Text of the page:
At a number of universities around the world, people are now setting up studies to help determine the extent to which argument maps, or Rationale use, can help build skills or improve performance on difficult tasks.
One such person asked in an email: “What is the average time for an adult learner to complete the building of an argument in Rationale?”
Unfortunately there is no simple answer to that question. The time needed can vary enormously, depending on factors such as:
- how complex is the argument?
- are they coming up with their own argument (easier) or trying to map out an argument from a text written by somebody else (generally quite hard)?
- how exhaustive and correct should the maps be? Should all principles of argument mapping properly observed? Or is “anything which looks good enough to them” acceptable?
On one hand, a simple argument of their own, done sloppily, should take only a minute or two. But mapping an argument from, say, a journal article or opinion piece, and doing it properly, can take hours, even for somebody highly skilled. And at the other extreme, mapping a truly complex body of argumentation can take months, even years. Austhink is just completing an argument mapping assignment for a government department, looking at all the arguments surrounding a controversial major equipment purchase. This has taken about four months with two people working on it. Consider also the “mother of all maps,” Robert Horn’s Can Computers Think? series of maps, which took a team of people a number of years.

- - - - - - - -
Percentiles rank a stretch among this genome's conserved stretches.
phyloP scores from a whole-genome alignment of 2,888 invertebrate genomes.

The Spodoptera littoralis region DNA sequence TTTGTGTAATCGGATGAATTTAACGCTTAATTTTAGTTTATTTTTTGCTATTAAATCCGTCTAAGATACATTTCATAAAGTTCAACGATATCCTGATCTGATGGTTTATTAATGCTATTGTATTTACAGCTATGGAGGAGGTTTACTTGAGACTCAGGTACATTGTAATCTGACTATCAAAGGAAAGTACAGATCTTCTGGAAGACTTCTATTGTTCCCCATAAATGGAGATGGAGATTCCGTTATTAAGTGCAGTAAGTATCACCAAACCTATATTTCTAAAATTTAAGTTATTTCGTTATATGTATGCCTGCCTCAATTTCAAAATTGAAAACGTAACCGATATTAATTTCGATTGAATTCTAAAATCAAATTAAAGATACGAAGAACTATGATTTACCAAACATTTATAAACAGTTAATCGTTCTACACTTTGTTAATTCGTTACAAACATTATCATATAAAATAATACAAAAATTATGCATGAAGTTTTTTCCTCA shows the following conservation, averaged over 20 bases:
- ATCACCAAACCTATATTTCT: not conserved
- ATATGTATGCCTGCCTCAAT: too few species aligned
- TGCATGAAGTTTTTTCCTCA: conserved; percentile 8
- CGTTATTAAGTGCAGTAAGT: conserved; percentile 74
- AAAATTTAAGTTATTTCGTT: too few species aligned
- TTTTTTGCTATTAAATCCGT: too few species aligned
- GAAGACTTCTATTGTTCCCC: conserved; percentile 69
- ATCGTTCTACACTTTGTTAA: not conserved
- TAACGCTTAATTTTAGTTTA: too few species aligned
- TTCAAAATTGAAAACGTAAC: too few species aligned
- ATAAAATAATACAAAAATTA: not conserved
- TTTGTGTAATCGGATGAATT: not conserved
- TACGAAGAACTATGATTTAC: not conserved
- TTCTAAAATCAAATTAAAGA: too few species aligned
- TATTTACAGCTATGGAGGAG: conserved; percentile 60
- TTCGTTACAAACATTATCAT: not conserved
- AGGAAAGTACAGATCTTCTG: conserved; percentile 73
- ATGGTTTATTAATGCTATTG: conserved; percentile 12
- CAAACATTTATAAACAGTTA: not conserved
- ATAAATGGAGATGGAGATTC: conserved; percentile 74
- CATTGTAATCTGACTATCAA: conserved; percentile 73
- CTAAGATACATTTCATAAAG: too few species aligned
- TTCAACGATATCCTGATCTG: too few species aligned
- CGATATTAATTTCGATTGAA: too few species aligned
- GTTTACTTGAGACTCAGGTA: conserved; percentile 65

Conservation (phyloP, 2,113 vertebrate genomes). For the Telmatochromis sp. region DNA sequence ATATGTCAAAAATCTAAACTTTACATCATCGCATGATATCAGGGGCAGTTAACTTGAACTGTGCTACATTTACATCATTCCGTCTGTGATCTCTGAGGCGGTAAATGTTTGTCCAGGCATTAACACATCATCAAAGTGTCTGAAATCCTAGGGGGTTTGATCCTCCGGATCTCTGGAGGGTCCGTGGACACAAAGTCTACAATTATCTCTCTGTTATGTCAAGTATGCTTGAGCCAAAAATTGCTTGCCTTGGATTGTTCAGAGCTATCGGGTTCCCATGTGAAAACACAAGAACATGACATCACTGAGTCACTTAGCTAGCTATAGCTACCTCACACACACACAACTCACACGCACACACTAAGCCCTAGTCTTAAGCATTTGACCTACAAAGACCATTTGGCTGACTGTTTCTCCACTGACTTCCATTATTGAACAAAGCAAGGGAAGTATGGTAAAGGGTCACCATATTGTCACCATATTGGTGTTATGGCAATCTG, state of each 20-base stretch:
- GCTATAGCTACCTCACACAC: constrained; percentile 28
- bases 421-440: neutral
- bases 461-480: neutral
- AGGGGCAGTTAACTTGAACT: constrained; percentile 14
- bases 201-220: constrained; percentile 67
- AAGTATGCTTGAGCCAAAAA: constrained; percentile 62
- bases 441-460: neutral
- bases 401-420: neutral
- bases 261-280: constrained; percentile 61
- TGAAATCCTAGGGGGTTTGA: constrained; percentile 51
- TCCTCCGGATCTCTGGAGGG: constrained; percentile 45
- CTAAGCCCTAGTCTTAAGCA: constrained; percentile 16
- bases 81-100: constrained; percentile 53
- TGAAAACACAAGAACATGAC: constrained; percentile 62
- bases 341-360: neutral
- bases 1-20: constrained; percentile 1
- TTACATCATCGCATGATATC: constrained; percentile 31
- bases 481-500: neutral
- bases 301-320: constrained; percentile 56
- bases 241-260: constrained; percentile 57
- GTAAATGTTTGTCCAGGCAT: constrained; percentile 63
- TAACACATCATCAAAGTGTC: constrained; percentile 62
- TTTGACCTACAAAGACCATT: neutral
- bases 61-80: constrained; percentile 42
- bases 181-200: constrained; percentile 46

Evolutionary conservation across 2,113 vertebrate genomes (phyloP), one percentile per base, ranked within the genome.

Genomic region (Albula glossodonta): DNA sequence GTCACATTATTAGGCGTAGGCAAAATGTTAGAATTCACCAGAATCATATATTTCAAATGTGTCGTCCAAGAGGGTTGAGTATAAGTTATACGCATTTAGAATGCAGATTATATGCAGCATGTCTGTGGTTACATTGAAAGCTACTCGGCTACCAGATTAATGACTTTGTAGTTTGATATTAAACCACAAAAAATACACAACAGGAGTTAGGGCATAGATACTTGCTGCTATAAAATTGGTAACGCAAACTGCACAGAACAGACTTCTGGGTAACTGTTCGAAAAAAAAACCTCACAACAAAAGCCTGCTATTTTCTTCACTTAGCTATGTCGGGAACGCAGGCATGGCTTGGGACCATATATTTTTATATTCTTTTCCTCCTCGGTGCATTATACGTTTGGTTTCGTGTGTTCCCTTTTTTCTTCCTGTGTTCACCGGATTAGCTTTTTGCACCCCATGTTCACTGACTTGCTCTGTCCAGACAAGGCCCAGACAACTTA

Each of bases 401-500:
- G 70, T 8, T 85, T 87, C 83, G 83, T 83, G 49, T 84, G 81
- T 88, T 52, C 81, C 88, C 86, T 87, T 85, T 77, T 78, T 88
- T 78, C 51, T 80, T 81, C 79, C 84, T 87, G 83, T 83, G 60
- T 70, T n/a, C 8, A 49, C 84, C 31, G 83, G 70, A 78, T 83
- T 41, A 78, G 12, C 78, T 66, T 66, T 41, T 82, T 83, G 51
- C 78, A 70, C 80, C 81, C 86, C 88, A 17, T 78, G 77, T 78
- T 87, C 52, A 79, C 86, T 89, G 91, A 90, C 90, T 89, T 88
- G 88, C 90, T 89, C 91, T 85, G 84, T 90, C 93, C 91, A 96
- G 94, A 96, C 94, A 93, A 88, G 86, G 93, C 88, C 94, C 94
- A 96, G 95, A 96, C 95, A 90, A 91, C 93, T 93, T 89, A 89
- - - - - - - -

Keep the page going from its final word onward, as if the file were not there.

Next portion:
In practice, most non-specialists have only a finite appetite for mapping arguments, and limited capacity to apprehend deficiencies in their own work, and so are unlikely to spend more than, say, 1/2 an hour on any given task. So, returning to the original question, here’s a very rough guess:
- Simple tasks (e.g., coming up with one, single-reason argument for a claim) – allow a few minutes per task
- Complex tasks – allow around half an hour, or more